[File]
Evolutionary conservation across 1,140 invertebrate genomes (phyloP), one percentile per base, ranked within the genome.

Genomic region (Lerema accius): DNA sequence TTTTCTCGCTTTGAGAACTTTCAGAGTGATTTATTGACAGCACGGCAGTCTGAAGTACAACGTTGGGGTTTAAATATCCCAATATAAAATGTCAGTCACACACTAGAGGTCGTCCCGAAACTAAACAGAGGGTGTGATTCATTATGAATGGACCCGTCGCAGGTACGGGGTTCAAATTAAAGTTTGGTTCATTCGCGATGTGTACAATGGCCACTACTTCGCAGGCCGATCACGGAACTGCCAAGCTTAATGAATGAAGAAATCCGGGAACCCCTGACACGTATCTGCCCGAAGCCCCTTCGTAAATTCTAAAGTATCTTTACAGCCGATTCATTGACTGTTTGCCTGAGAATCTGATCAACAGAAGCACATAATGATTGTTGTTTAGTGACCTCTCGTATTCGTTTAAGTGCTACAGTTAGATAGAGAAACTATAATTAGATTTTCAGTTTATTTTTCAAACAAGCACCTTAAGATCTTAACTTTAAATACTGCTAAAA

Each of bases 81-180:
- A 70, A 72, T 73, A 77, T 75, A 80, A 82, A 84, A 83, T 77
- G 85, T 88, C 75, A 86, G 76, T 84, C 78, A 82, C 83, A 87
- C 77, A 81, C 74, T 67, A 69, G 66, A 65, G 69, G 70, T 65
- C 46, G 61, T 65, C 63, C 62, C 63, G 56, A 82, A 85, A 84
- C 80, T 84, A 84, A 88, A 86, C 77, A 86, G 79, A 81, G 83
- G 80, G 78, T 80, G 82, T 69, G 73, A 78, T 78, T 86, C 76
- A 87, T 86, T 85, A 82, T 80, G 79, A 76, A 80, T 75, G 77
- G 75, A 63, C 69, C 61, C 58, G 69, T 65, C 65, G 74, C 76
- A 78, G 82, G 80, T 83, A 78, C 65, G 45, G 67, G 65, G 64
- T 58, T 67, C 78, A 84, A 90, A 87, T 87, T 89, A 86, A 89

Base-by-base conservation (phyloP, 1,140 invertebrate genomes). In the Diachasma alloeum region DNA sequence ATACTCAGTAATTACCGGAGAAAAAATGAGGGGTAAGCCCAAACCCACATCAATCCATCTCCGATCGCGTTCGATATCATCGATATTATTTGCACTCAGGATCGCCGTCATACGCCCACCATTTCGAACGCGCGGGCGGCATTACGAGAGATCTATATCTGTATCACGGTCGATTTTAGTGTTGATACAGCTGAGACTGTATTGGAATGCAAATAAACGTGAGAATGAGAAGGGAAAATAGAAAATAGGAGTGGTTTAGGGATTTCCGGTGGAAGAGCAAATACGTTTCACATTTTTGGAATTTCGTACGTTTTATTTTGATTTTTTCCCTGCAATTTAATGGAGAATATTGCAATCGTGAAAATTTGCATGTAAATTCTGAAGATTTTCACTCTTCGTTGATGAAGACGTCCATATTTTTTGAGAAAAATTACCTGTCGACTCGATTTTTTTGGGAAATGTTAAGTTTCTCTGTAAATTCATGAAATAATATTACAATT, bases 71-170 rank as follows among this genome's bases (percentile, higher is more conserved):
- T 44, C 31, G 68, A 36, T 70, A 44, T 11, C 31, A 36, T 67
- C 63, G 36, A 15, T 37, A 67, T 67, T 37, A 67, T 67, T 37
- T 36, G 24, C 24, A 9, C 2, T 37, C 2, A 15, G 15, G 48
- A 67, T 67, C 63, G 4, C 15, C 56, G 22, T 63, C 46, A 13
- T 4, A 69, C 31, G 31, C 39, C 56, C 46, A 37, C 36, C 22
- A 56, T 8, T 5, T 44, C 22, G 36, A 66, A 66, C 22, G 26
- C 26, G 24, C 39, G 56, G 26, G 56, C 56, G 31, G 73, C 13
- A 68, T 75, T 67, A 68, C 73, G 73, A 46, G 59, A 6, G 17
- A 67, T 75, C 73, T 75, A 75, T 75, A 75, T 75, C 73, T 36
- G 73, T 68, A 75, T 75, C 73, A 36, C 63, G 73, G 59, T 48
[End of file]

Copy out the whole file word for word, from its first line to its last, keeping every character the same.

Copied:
Evolutionary conservation across 1,140 invertebrate genomes (phyloP), one percentile per base, ranked within the genome.

Genomic region (Lerema accius): DNA sequence TTTTCTCGCTTTGAGAACTTTCAGAGTGATTTATTGACAGCACGGCAGTCTGAAGTACAACGTTGGGGTTTAAATATCCCAATATAAAATGTCAGTCACACACTAGAGGTCGTCCCGAAACTAAACAGAGGGTGTGATTCATTATGAATGGACCCGTCGCAGGTACGGGGTTCAAATTAAAGTTTGGTTCATTCGCGATGTGTACAATGGCCACTACTTCGCAGGCCGATCACGGAACTGCCAAGCTTAATGAATGAAGAAATCCGGGAACCCCTGACACGTATCTGCCCGAAGCCCCTTCGTAAATTCTAAAGTATCTTTACAGCCGATTCATTGACTGTTTGCCTGAGAATCTGATCAACAGAAGCACATAATGATTGTTGTTTAGTGACCTCTCGTATTCGTTTAAGTGCTACAGTTAGATAGAGAAACTATAATTAGATTTTCAGTTTATTTTTCAAACAAGCACCTTAAGATCTTAACTTTAAATACTGCTAAAA

Each of bases 81-180:
- A 70, A 72, T 73, A 77, T 75, A 80, A 82, A 84, A 83, T 77
- G 85, T 88, C 75, A 86, G 76, T 84, C 78, A 82, C 83, A 87
- C 77, A 81, C 74, T 67, A 69, G 66, A 65, G 69, G 70, T 65
- C 46, G 61, T 65, C 63, C 62, C 63, G 56, A 82, A 85, A 84
- C 80, T 84, A 84, A 88, A 86, C 77, A 86, G 79, A 81, G 83
- G 80, G 78, T 80, G 82, T 69, G 73, A 78, T 78, T 86, C 76
- A 87, T 86, T 85, A 82, T 80, G 79, A 76, A 80, T 75, G 77
- G 75, A 63, C 69, C 61, C 58, G 69, T 65, C 65, G 74, C 76
- A 78, G 82, G 80, T 83, A 78, C 65, G 45, G 67, G 65, G 64
- T 58, T 67, C 78, A 84, A 90, A 87, T 87, T 89, A 86, A 89

Base-by-base conservation (phyloP, 1,140 invertebrate genomes). In the Diachasma alloeum region DNA sequence ATACTCAGTAATTACCGGAGAAAAAATGAGGGGTAAGCCCAAACCCACATCAATCCATCTCCGATCGCGTTCGATATCATCGATATTATTTGCACTCAGGATCGCCGTCATACGCCCACCATTTCGAACGCGCGGGCGGCATTACGAGAGATCTATATCTGTATCACGGTCGATTTTAGTGTTGATACAGCTGAGACTGTATTGGAATGCAAATAAACGTGAGAATGAGAAGGGAAAATAGAAAATAGGAGTGGTTTAGGGATTTCCGGTGGAAGAGCAAATACGTTTCACATTTTTGGAATTTCGTACGTTTTATTTTGATTTTTTCCCTGCAATTTAATGGAGAATATTGCAATCGTGAAAATTTGCATGTAAATTCTGAAGATTTTCACTCTTCGTTGATGAAGACGTCCATATTTTTTGAGAAAAATTACCTGTCGACTCGATTTTTTTGGGAAATGTTAAGTTTCTCTGTAAATTCATGAAATAATATTACAATT, bases 71-170 rank as follows among this genome's bases (percentile, higher is more conserved):
- T 44, C 31, G 68, A 36, T 70, A 44, T 11, C 31, A 36, T 67
- C 63, G 36, A 15, T 37, A 67, T 67, T 37, A 67, T 67, T 37
- T 36, G 24, C 24, A 9, C 2, T 37, C 2, A 15, G 15, G 48
- A 67, T 67, C 63, G 4, C 15, C 56, G 22, T 63, C 46, A 13
- T 4, A 69, C 31, G 31, C 39, C 56, C 46, A 37, C 36, C 22
- A 56, T 8, T 5, T 44, C 22, G 36, A 66, A 66, C 22, G 26
- C 26, G 24, C 39, G 56, G 26, G 56, C 56, G 31, G 73, C 13
- A 68, T 75, T 67, A 68, C 73, G 73, A 46, G 59, A 6, G 17
- A 67, T 75, C 73, T 75, A 75, T 75, A 75, T 75, C 73, T 36
- G 73, T 68, A 75, T 75, C 73, A 36, C 63, G 73, G 59, T 48